The year is 1926, and Shanghai hums to the tune of debauchery.
A blood feud between two gangs runs the streets red, leaving the city helpless in the grip of chaos. At the heart of it all is eighteen-year-old Juliette Cai, a former flapper who has returned to assume her role as the proud heir of the Scarlet Gang—a network of criminals far above the law. Their only rivals in power are the White Flowers, who have fought the Scarlets for generations. And behind every move is their heir, Roma Montagov, Juliette’s first love…and first betrayal.
But when gangsters on both sides show signs of instability culminating in clawing their own throats out, the people start to whisper. Of a contagion, a madness. Of a monster in the shadows. As the deaths stack up, Juliette and Roma must set their guns—and grudges—aside and work together, for if they can’t stop this mayhem, then there will be no city left for either to rule.
Perfect for fans of The Last Magician and Descendant of the Crane, this heart-stopping debut is an imaginative Romeo and Juliet retelling set in 1920s Shanghai, with rival gangs and a monster in the depths of the Huangpu River.
“You destroy me and then you kiss me. You give me a reason to hate you and then you give me a reason to love you. Is this a lie or the truth? Is this a ploy or your heart reaching for me?”
I was entirely captivated by These Violent Delights. It has gorgeous prose and setting, fantastical beasts, murder, historical attributes, and a broody, slow-burning romance.
Though this is a loose retelling of Romeo and Juliet, this book stands all on its own. I find it hard to communicate WHY I loved this book so much. I found it to be such smooth reading and even the audiobook narrator was absolutely perfect. Roma Montagov is the heir to the Russian gang, The White Flowers. This sounds like a stereotype, right? Gong rebels against that stereotype in her writing, though. Roma is the peaceful of the two. He hates to use his weapons or violence in any capacity and only resorts to it when completely necessary. The violence eats at him and he longs for a day when he can lead with a gentle hand, much to the dismay of his father. Juliette is the heiress to the Chinese Scarlet gang. She is the one to truly be afraid of, as she isn’t afraid of violence and thrives in her duties.
“Memories were beastly little creatures, after all—they rose with the faintest whiff of nourishment.”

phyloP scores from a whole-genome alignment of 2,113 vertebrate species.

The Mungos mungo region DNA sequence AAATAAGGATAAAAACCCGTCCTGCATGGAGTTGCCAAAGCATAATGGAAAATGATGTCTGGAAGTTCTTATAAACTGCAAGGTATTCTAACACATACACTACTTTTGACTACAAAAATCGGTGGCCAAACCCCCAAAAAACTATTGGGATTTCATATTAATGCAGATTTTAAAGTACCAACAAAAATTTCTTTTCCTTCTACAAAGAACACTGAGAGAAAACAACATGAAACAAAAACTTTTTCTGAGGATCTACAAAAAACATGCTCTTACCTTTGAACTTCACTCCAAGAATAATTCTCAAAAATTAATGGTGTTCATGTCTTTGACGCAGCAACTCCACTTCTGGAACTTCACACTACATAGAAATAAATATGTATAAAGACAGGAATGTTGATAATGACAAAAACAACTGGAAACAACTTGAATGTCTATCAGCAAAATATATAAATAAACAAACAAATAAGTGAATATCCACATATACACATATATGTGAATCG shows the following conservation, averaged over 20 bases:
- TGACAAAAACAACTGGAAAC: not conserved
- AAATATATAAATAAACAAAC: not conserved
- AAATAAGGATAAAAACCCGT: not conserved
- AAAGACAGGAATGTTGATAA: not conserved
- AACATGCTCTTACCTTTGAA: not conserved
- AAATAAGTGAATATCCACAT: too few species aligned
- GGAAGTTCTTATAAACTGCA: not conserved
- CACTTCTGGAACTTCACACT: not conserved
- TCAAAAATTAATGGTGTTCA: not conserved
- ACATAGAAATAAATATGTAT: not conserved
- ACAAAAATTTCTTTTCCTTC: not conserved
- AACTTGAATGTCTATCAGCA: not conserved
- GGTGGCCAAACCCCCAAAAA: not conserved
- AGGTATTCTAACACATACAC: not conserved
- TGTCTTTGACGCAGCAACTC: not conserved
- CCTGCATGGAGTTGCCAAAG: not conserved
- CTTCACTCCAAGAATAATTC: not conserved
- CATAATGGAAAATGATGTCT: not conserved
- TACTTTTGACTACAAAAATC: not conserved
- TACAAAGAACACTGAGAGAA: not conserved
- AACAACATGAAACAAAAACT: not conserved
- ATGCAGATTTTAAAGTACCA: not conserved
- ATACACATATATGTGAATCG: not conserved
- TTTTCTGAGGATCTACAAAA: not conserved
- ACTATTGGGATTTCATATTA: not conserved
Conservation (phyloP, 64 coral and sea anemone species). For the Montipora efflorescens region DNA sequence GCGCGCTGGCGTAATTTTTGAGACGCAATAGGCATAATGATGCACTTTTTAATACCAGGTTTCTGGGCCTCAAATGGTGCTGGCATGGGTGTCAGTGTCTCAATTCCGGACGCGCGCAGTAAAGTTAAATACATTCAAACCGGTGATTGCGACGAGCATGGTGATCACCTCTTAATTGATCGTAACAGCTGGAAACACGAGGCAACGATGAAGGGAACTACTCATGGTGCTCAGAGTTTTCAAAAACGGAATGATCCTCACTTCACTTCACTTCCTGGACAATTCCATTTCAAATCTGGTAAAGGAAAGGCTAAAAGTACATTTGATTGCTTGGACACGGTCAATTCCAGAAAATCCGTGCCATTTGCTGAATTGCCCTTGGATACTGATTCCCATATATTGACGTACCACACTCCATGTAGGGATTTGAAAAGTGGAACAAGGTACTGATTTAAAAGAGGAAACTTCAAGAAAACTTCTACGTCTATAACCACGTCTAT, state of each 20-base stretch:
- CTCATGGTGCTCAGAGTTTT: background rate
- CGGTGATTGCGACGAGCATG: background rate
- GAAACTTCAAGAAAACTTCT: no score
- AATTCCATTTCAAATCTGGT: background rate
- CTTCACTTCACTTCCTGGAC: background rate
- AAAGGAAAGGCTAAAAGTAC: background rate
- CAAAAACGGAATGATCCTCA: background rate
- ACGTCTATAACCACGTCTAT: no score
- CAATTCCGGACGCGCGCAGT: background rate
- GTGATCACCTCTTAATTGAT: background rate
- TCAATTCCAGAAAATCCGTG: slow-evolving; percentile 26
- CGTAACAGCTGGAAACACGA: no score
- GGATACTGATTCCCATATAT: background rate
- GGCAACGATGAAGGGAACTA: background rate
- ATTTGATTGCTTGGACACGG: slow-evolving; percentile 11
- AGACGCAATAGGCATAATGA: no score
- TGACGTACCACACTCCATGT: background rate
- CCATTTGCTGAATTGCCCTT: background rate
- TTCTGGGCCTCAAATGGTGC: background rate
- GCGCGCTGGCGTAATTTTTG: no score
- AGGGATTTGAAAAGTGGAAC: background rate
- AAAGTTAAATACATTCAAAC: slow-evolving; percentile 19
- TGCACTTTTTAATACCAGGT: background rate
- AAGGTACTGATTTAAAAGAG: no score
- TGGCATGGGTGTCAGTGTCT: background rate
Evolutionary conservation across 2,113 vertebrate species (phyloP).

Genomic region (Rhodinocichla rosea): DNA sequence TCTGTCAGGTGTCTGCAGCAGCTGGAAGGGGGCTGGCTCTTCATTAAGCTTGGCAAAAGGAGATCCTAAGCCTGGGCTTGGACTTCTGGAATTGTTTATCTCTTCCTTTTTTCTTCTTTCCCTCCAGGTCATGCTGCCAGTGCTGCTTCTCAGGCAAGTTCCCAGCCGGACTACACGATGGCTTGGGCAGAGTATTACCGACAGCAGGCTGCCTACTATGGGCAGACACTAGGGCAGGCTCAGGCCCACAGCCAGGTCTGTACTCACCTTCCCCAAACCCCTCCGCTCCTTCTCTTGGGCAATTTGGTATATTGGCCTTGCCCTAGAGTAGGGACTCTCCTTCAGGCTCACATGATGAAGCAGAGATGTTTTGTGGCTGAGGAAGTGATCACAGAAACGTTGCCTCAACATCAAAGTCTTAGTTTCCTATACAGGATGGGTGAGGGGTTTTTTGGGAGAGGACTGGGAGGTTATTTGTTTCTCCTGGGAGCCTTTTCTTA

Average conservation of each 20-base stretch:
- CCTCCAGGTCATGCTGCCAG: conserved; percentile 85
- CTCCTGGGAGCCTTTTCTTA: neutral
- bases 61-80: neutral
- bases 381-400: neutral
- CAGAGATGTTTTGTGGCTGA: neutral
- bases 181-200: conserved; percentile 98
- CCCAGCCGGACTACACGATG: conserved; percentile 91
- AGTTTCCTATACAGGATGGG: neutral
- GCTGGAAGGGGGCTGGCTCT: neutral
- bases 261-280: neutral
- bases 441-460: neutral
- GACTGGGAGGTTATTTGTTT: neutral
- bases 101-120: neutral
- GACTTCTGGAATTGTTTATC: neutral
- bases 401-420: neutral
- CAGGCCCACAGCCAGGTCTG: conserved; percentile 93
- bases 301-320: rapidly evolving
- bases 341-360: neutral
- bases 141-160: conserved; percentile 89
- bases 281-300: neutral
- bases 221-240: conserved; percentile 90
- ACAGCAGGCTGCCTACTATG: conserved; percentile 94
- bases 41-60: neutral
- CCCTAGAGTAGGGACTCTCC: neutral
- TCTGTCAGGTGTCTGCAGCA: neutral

Throughout the book, there’s a longing of these two rival gang members for one another. As they work together to find a way to stop this plague of madness that is overtaking their communities, the history between the two is bursting at every seam. It was intoxicating to live vicariously through these characters whose lives are intertwined in violence and love.
There’s so much more to this novel than just an enthralling love story. The mystery of the contagion and the monster stalking their communities provides a thrilling storyline to follow. The history of the gangs provides another. There’s also LGBTQ+ rep in the other featured characters and a keen outlook on the racism that plagued Shanghai. The way Gong writes, I really cared about all of the characters involved and the burdens they are individually facing.
“These days Juliette,” he said, low and warily, “the most dangerous people are the powerful white men who feel as if they have been slighted.”
When I picked this up, I wasn’t aware that this book has–at times–been marketed as YA. I will agree with those that have said they wouldn’t put this in the YA category. The romance is very chaste but the violence may not be suitable for younger readers. This is some stunning adult fantasy in my opinion. The characters are of age, as well.
You will probably know within a few chapters whether this book for you. Recently, I have had a talk with some other bloggers on our preferences, and how our love for either character centric or plot centric books can completely dictate what popular fantasies books we like. I am at heart, a character driven reader but I think I can honestly say that These Violent Delights is as plot driven as it is character driven; a perfect blend! I’m already itching to read the sequel in this duology, which will be out in November. I’m also utterly terrified, as I’m sure we are all wondering just how closely Gong is going to follow Shakespeare’s storylines.
“Do you not listen to me when I speak?” he answered shakily, his lip quirking up. “I love you. I have always loved you.”